Association of Funding Cuts to the Patient Protection and Affordable Care Act Navigator Program with Privately Sponsored Television Advertising

Rebecca Myerson, David M. Anderson, Laura M. Baum, Erika Franklin Fowler, Sarah E. Gollust, Paul R. Shafer

Research output: Contribution to journalArticlepeer-review

1 Scopus citations

Abstract

Importance: Many individuals eligible for coverage in the Patient Protection and Affordable Care Act (ACA) marketplace remain unenrolled because of information barriers. Whether the private sector or the public sector should conduct outreach to address these barriers is a topic of active debate. Objective: To determine whether cuts to the funding of the ACA navigator program were associated with changes in the volume of private sector advertising. Design, Setting, and Participants: Using data from the 2015 to 2019 open enrollment periods, this economic evaluation analyzed the changes in advertising associated with 2017 to 2019 cuts to navigator program funding. A difference-in-difference analysis was used to compare outcomes before and after the cuts in counties with higher and lower exposure to the navigator program. Health insurance advertising was measured using data from Kantar/Campaign Media Analysis Group in collaboration with the Wesleyan Media Project, the most comprehensive data available on local broadcast and national cable advertising. The data set included all counties that met the eligibility criteria for the navigator program from 2015 through 2019. Data were analyzed from August 2021 to May 2022. Exposures: Counties were classified as having higher or lower exposure to the navigator program according to the intensity of program activity in 2016, before the funding cuts. Counties served only by statewide navigator programs were categorized as lower exposure, while those also served by local navigator programs were categorized as higher exposure. Main Outcomes and Measures: Number of privately sponsored television advertisement airings for the ACA individual health insurance marketplace during the 2015 to 2019 open enrollment periods in each county, adjusted for population. Results: All counties in 33 states that met the eligibility criteria for the navigator program from 2015 through 2019 were included in the analysis (2435 counties). Cuts to the navigator program were not associated with changes in the number of privately sponsored health insurance advertisements aired. Results were similar under several alternative approaches including an event study specification. Conclusions and Relevance: In this study of the association between television advertising and navigator funding in the ACA marketplaces, private sector entities did not increase their advertising to compensate for declines in government-sponsored navigator activity. This finding can inform policy debates about the extent to which the private sector adjusts in response to changes in government outreach, and thus improve the design of state waivers and federal funding allocations..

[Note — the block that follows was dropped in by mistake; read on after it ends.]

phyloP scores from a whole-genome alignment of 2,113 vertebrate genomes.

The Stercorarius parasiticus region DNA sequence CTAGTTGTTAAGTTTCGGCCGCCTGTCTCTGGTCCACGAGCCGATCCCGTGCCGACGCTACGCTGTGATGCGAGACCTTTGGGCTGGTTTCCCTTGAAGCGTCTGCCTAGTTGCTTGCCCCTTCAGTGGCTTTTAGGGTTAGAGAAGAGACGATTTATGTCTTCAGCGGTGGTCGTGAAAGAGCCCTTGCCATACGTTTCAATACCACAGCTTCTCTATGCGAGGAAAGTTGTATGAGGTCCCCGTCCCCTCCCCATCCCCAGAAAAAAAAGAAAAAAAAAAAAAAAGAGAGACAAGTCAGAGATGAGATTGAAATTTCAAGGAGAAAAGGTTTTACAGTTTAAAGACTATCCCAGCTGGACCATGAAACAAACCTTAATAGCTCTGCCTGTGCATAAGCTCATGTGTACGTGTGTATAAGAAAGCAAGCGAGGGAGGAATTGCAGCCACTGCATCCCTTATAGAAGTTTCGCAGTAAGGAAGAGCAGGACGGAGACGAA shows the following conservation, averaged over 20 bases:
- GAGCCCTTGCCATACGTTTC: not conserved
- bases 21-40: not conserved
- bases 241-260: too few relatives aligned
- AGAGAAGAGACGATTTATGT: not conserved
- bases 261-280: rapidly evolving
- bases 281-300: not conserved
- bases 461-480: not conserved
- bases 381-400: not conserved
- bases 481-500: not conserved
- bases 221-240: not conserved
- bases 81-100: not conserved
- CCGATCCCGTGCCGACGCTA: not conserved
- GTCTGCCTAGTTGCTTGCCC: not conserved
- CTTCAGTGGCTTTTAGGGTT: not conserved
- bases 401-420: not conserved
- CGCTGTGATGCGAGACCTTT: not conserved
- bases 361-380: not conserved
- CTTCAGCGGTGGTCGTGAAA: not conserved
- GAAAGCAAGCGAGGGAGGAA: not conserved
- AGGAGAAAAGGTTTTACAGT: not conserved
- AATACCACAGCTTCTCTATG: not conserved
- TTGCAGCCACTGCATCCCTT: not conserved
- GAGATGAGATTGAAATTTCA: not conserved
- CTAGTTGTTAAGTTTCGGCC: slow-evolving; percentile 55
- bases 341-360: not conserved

Original languageEnglish (US)
Pages (from-to)E2224651
JournalJAMA Network Open
Volume5
Issue number8
DOIs
StateAccepted/In press - 2022

Bibliographical note

Publisher Copyright:
© 2022 American Medical Association. All rights reserved.

Keywords

  • Advertising
  • Health Insurance Exchanges
  • Humans
  • Insurance, Health
  • Patient Protection and Affordable Care Act
  • Television
  • United States

PubMed: MeSH publication types

  • Journal Article

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